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New Haven Teacher Faces Illness By Creating A Legacy Of Ballet

In New Haven, a public school teacher is using ballet to help girls tackle all kinds of challenges in their lives. And she’s doing it while dealing with a serious challenge of her own.                       

About 30 teenage girls wearing black leotards stand in lines on the stage of the Fair Haven school in New Haven – one foot slightly in front of the other, their arms extended.

Kesa Whitaker watches from auditorium’s floor, calling out ballet instructions.

“Perfect Cecilia," she calls out. "Have you been practicing in the mirror? I can tell. Can always tell. Lift!”

Video of Ballet Haven in action:

Whitaker is tall and very thin. Her hair is cut close on the sides and back, and curls shoot up from the top of her head. Thick-rimmed glasses with bright blue frames and white arms stand out in stark contrast to her dark complexion. But perhaps the most surprising detail of her striking appearance is the thin plastic tube looped over each ear and running under and into her nose.

“You all have permission to kindly remind me, ‘Miss Whitaker, where is your oxygen?" she instructs the girls. "Because I should be wearing it all the time.”

The oxygen is because of an illness that Whitaker’s been living with for more than 13 years. She remembers when she first noticed something was wrong.

“It was warm because it was March, she recalls. "And I was walking to one of my last classes, and I looked and noticed that my fingers were turning blue. And that kind of sparked a long series of tests.”  

Those tests continued for years before she knew her current diagnosis. She has a little-understood autoimmune disease that’s a kind of scleroderma. It’s called anti-synthetase syndrome.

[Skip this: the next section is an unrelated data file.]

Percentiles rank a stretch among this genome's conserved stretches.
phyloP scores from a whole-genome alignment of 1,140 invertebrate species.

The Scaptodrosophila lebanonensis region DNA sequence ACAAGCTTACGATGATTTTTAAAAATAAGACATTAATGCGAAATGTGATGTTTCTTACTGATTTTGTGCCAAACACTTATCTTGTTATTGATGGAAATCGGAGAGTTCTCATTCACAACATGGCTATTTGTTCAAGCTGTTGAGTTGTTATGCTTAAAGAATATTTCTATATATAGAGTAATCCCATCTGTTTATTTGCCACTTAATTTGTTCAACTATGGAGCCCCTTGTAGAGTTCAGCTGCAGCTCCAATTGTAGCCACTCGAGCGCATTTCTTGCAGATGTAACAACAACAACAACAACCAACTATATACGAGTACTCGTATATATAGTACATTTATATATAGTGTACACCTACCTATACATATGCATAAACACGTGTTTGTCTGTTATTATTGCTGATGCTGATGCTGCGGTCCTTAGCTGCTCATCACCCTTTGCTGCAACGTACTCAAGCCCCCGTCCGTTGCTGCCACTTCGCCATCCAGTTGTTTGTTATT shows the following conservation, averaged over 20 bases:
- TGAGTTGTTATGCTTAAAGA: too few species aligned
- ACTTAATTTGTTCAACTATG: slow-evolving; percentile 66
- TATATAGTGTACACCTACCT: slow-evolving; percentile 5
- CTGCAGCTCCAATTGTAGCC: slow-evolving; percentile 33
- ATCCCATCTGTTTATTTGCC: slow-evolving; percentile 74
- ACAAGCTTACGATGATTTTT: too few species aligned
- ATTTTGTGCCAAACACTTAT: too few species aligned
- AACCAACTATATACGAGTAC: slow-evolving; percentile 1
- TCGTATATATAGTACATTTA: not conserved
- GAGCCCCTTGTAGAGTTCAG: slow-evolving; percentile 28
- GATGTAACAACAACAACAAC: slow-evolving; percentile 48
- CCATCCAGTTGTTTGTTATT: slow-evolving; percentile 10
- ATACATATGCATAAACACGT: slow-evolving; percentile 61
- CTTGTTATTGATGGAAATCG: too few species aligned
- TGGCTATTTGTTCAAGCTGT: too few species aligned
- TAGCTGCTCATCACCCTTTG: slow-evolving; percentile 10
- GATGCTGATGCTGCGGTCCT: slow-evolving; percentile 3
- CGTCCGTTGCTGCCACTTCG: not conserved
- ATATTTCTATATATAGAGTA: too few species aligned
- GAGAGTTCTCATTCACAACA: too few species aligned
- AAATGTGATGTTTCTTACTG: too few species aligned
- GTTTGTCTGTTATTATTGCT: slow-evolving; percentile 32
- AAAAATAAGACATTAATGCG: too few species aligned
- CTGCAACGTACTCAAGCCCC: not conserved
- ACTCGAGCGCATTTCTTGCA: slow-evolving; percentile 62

“It’s a really rare disease that’s classified by the deterioration of your muscle fibers, your lungs and your GI system," Whitaker says. "So the only thing that’s going to help me at this point is a double lung transplant. At which point I would also need a feeding tube.”

She’s not there yet, but her disease is progressive.

“The truth is, if nothing changes, it is very, very likely that this disease will kill me,” Whitaker says.

She says her diagnosis helped influence her to start the ballet program at Fair Haven.

“I wanted to make sure that I was giving all of the – all that I had to the moments that I had.”

Whitaker wanted to introduce ballet to girls who otherwise wouldn’t be exposed to it.

But dance is only part of the goal for the program, which is called Ballet Haven.

 “Our mission is that all of our girls will graduate from Fair Haven K-8 school with the discipline and dedication necessary to succeed in any academic or artistic endeavor in high school, college and beyond."

Whitaker acknowledges that's a pretty big mission.

"I think, they don’t know all of that, but they do know the words discipline and dedication.”

Those words, along with “dance” on are the back of the team jackets the girls wear. Whitaker says many of the girls are coming from difficult backgrounds. More than three quarters of kids in the school qualify for free or reduced price lunches based on the low incomes of their families.

“So here we have families that are broken, families that are struggling," she says. "A lot of people dealing with the repercussions of divorce or looking for validation, which is definitely a universal problem with teenagers, especially girls.”

And it's Whitaker’s goal to help build up the Ballet Haven girls. To make them confident and self-respecting.

On the stage, she calls out one of the dancers, who’s looking a bit doubtful.

“Instead of saying, ‘I’m doing it wrong, I’m doing it wrong, I’m doing it wrong, which is what’s going on in your head, isn’t it? Say, ‘huh, I wonder what I’m doing right?’ Can you do that?”

Like most of her lessons, she points out that’s not just about dance. It’s an attitude that will help in life.  

Whitaker calls Oyuky Paredes-Martinez forward to speak with the dancers.